Most garden hybrids and named varieties require watering at least every week to ten days. I water twice a week in summer, usually in the late afternoon or evening, and whenever the soil gets dry year around. A light redwood compost mulch helps reduce soil temperatures and retain moisture, but it should be kept at least an inch or two away from the base of the foliage. I do not mulch except in rare conditions.
Transplanting, Dividing, and Replanting
In southern California, the timing of transplanting and replanting is crucial. Success is most likely only in December, with the beginning of new root growth and when the roots are just an inch or two long. The less time the plants are out of the ground, the better. Roots should never be allowed to dry out. If the day is warm, I throw the divisions into a bucket of water until I am ready to pot, prepare for transportation, or put back into the ground.
Avoid breaking the new white roots. They are easiest handle when two or three inches long. The risk of breakage is higher as the roots get longer.
If two or three rhizomes are growing close together and connected, it is best to leave them as one division. Divisions with a single growth tip are more likely to become permanently deciduous in this climate.
Veteran PCI growers often divide a clump down the middle one year, leaving half of it in the ground in case the attempt at division and replanting is unsuccessful. The next year they dig, divide, and replant the other half.
Transportation or shipping of rhizomes can be done at this time if the roots can be kept moist. Wrap the roots in wet newspaper, peat or other light soil, and put the plant in a plastic container such as a baggie. Then wrap the baggie to the roots, and secure it with a tie around the base of the foliage so moisture cannot escape.
Plants can be potted at this time. I have had as much success with Supersoil as with any other soil mix.
Potted plants can be successfully put into the ground until the first of April. After that, attempts are almost always unsuccessful, despite what the people at your local plant nursery might tell you.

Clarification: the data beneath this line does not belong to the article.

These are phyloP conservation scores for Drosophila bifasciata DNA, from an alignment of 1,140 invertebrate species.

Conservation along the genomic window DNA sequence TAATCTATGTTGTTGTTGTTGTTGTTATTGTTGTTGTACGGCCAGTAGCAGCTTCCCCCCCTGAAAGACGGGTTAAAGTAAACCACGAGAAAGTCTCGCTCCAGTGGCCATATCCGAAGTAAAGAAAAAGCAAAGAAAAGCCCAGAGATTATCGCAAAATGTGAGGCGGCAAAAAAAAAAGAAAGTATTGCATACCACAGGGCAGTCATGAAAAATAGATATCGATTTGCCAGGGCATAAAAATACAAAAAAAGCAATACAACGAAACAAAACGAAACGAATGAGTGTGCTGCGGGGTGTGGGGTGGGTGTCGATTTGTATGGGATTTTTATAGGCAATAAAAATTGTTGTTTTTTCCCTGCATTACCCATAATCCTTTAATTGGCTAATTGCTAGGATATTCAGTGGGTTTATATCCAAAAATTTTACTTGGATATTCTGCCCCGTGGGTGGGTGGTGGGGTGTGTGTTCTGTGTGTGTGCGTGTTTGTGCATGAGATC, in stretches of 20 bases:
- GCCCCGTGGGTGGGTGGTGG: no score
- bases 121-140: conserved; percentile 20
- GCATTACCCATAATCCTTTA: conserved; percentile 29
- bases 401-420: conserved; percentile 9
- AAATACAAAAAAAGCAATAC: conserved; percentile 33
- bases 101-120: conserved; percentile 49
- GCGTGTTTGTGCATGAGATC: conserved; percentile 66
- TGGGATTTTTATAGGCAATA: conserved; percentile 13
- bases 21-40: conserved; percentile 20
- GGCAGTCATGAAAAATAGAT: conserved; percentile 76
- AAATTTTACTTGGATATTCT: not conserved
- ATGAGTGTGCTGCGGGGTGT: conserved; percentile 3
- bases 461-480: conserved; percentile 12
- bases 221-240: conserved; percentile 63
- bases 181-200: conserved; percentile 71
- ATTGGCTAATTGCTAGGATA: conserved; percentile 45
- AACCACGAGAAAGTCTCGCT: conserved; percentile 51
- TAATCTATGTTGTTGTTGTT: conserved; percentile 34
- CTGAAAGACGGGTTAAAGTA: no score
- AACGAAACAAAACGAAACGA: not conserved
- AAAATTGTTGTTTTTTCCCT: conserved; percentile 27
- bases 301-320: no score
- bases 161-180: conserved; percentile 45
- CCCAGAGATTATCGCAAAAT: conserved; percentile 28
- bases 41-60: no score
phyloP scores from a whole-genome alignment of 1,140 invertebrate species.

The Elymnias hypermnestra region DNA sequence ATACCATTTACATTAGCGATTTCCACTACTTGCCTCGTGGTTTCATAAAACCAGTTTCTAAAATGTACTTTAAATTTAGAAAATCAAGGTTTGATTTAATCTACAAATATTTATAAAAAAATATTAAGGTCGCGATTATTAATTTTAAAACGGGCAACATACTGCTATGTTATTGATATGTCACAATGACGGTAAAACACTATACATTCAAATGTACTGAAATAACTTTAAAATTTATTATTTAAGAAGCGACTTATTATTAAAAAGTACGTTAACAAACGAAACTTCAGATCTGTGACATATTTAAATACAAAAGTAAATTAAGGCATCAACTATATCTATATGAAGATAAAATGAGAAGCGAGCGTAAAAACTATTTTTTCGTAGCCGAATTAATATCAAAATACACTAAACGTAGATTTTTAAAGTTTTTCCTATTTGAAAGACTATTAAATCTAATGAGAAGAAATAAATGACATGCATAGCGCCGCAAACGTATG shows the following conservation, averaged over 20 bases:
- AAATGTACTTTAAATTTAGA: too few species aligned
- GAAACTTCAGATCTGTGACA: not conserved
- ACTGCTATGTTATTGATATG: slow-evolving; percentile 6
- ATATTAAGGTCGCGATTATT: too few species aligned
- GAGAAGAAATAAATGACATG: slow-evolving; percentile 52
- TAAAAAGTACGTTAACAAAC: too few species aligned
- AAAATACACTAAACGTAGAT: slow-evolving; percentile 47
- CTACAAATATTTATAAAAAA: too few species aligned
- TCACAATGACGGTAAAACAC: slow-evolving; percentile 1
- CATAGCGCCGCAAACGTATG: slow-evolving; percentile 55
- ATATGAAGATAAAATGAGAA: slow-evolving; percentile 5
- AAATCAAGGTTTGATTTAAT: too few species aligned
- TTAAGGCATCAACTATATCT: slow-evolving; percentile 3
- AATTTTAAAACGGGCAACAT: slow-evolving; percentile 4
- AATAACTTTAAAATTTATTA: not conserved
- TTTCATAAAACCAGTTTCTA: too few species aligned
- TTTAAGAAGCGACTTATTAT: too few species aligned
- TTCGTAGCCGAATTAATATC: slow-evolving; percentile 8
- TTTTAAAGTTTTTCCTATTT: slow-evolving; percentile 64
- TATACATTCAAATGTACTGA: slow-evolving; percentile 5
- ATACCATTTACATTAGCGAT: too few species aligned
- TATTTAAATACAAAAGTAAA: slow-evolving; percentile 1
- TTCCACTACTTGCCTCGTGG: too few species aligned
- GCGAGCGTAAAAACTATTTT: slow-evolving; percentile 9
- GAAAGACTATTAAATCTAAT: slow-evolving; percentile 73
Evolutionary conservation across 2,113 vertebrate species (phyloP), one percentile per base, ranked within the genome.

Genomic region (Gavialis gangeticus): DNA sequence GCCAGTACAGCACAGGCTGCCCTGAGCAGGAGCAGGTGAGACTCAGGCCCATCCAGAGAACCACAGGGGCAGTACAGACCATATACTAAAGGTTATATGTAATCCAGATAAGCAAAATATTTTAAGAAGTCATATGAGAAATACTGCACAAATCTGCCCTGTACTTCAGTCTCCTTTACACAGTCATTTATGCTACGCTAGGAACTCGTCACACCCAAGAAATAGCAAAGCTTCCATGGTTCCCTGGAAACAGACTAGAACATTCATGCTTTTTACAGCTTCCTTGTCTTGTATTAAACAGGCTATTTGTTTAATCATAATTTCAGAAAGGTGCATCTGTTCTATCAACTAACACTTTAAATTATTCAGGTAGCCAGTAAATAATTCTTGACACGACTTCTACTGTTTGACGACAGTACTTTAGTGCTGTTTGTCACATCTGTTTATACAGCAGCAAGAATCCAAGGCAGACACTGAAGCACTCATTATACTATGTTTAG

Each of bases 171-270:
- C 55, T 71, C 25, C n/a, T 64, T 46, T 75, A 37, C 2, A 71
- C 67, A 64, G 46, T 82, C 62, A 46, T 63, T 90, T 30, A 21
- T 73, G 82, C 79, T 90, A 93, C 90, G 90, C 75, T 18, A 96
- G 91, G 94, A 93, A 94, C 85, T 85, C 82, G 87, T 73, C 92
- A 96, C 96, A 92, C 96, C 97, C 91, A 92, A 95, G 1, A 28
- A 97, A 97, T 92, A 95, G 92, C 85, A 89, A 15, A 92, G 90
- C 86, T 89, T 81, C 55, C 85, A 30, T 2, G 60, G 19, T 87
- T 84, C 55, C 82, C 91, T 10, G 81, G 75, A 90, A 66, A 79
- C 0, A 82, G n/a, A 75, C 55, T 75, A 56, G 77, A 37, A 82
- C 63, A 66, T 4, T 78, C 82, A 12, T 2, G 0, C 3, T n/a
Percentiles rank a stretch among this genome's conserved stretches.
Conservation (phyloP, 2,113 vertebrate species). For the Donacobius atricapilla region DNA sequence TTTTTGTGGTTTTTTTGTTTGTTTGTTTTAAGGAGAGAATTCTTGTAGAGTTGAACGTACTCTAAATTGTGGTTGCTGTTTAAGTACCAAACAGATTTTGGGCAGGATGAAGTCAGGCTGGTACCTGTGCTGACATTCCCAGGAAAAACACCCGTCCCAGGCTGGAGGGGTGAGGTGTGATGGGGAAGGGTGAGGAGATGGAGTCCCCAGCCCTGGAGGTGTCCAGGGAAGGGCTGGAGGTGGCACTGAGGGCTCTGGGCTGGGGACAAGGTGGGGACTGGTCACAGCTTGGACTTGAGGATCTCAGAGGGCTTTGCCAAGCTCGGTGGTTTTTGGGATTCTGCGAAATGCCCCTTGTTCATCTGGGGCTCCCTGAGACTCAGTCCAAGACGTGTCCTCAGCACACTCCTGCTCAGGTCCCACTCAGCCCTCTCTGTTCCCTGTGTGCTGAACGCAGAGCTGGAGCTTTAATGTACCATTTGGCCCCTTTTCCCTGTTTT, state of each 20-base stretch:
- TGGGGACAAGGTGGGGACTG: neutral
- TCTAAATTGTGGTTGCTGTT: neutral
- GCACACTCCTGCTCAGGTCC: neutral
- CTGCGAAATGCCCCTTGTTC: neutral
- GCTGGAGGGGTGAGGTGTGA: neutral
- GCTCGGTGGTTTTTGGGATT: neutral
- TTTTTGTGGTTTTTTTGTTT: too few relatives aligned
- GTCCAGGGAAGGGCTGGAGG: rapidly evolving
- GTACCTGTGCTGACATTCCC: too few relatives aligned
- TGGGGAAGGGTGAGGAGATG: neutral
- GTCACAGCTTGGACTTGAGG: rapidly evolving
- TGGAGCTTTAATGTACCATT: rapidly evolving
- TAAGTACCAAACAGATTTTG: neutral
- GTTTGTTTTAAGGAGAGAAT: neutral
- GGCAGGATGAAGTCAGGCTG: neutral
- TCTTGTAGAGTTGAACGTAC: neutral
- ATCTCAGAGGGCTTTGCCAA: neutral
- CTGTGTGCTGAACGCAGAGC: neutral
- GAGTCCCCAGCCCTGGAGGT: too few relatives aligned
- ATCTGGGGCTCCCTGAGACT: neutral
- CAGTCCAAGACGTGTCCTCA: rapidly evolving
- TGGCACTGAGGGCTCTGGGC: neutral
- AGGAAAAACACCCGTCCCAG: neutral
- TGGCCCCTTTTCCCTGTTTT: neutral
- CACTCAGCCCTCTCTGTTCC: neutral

Plant Sources and More Advice
Local nurseries occasionally have potted PCIs, and can get them for you if you find the right person to ask. There are two mail-order sources that I know of:
The Iris Gallery, 33450 Little Valley Road, Fort Bragg, CA 95437, telephone 1-800-757-IRIS, email: email@example.com. Website: www.allthingsiris.com. They ship in sleeves containing a soil mix, usually in the fall when root growth starts in northern California, but they will ship at any time. Sometime in late fall or December is probably best for our climate. They have a catalog with colored pictures. Their advice: The irises "�need a lime-free soil and, in warm areas, should be planted in a mostly shady area. Good drainage is very important - try to plant on raised beds, mounds, or slopes.
Another mail-order source is Bay View Gardens, 1201 Bay St., Santa Cruz, CA 95060, telephone (831) 423-3656, email: bayview@mail.USA.com. Joe Ghio sells mostly his own introductions, plus those of Lois Belardi. Ghio's advice: "Plant Pacificas in an acid bed...in all but coastal locations, filtered shade seems to provide the best results. Some water seems necessary if your summer is hot and dry. Upon receipt, soak in a bucket of water for about 24 hours. If new white roots are not showing, leave rhizomes in water until new roots begin to appear. They should appear in 7 to 10 days. Plant immediately; never allow the roots to dry out. Soaking in a fungicide like Subdue and drenching the bed with same, seems to be beneficial." Ghio ships in October to early November.